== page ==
With spring and summer hitting hard, many people are shutting up their homes and offices to switch on the air conditioner in an attempt to avoid heat and allergies. Unfortunately, dust, allergens and other issues can also be hiding in the ventilation systems - polluting the indoor air, as well. Here are a few tips to help reduce allergy problems and improve overall air quality.
- Eliminate Mold Dangers: The combination of condensation and organic matter in your air conditioner and ducts can be the perfect habitat for mold. Clean out your a/c unit and ducts with a 50/50 bleach water solution to reduce the risk of mold and other allergens dispersing through your home or office.
- Open the Windows: 10-15 minutes of outdoor air can significantly improve air quality inside. Systems designed to introduce fresh outside air are a good solution for winter months and closed office spaces. It is also important to vent bathrooms, kitchens and large appliances such as stoves, furnaces and water heaters to the outside.
- Handle Spotty & Uneven Cooling: Varied temperatures are a normal occurrence for window air conditioners, but not something you should be experiencing from a central cooling system. Uneven cooling is typically a sign of improper airflow caused by some sort of blockage, usually resolved by a duct cleaning. However, if inspection of your air ducts does not reveal an obvious block, a component failure could be at fault.
- Use a Quality Air Filter: Air filters come in several different grades - from basic dust blocking to complete bacteria and insecticide protection. These filters are rated 1 to 16 using the MERV system (minimum efficiency reporting value). The higher the rating, the more particles the filter is capable of capturing - and the cleaner you are able to keep your indoor air.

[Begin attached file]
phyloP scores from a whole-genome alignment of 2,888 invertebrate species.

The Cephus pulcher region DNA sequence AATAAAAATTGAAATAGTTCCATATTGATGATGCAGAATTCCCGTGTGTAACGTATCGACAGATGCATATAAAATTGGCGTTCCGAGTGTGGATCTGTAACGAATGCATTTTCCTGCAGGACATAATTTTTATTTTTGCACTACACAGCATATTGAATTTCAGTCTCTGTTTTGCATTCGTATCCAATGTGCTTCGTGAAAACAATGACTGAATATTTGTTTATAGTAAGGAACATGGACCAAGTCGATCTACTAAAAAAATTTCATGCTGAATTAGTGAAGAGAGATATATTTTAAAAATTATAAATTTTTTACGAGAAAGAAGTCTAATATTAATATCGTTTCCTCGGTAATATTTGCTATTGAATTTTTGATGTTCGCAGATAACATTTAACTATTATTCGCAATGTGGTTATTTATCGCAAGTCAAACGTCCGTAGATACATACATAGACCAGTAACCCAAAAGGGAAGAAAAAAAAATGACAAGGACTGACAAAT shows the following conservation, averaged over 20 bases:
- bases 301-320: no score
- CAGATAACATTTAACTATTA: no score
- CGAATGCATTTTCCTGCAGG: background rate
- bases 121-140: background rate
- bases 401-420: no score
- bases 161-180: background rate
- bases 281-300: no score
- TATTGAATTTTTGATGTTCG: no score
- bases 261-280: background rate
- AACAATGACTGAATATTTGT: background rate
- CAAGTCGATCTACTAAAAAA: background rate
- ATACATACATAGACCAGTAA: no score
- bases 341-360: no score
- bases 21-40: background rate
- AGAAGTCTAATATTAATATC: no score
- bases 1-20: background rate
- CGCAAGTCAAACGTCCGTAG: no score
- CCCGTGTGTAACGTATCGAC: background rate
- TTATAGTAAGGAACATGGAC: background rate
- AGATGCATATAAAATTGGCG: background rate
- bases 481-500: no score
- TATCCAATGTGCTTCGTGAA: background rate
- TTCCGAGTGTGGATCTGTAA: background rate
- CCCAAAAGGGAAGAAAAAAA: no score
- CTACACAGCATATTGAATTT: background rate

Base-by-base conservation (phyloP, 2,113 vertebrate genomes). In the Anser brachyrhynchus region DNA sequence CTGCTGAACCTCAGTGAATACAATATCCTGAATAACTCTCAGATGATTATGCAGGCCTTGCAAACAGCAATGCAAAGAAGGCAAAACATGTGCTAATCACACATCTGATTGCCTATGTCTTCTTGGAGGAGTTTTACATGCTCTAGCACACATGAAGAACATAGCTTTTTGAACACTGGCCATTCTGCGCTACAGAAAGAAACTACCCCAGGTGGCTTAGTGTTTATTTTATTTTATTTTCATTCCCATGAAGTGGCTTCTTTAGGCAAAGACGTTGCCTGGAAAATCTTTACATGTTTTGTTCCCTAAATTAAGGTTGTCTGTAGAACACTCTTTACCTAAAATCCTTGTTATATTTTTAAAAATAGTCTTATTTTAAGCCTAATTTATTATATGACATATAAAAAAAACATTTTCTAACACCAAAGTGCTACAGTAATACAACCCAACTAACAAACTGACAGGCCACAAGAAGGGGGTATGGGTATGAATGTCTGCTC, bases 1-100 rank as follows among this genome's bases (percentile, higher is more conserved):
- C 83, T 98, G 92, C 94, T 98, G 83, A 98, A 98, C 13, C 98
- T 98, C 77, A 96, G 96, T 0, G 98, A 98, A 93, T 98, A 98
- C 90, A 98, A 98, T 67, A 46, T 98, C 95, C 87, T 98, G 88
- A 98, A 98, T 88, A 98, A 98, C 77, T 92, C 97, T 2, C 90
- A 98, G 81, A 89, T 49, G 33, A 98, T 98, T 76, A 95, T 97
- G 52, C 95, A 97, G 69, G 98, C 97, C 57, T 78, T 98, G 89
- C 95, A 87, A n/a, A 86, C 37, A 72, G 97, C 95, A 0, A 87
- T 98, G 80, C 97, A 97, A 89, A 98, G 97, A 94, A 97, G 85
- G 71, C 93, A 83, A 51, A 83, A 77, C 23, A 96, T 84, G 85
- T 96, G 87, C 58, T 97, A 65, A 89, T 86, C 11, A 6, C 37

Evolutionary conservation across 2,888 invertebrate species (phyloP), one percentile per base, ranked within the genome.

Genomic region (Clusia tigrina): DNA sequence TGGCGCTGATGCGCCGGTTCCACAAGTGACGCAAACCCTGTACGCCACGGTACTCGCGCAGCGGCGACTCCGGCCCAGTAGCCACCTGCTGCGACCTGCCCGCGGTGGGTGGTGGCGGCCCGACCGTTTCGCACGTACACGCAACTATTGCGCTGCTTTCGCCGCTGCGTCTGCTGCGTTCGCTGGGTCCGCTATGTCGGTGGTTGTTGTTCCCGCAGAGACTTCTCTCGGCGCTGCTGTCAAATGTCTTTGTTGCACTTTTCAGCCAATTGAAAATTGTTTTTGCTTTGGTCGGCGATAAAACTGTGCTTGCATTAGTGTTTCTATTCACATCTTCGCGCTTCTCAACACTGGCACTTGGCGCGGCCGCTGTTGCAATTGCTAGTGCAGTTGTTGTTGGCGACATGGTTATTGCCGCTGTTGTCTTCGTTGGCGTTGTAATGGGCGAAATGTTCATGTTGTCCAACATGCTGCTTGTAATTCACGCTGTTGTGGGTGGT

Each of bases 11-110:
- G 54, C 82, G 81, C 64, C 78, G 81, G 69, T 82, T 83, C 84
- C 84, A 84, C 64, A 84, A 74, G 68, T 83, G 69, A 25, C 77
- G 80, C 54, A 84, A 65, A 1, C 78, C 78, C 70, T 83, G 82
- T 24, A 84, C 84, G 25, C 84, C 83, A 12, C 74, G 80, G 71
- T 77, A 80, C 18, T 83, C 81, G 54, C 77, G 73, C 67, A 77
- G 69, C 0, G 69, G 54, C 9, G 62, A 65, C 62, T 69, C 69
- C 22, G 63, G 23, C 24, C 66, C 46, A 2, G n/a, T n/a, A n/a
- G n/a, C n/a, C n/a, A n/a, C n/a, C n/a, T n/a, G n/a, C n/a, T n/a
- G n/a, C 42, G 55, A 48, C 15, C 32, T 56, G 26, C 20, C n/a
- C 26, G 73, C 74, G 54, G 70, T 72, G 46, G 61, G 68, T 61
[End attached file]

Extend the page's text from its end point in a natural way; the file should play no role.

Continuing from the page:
- Additional Air Purification: In home air purifiers can add an extra boost to indoor air quality, using ultra-violet light to kill living organisms in the air such as spores and mold.
- Managing Humidity: A dehumidifier helps reduce moisture in the air - which can control allergens such as mold and pollen. The ideal humidity for a home is 30-50%.
Working to reduce allergens in the spring and summer months can improve winter health, as well. Making sure your air conditioner, furnace and ventilation system are tuned-up, cleaned and in proper working order is a big step to better indoor air. If you need assistance or have questions about what steps you should be taking to improve your air quality, the professionals at Hawthorne Plumbing, Heating and Cooling are ready and willing to help.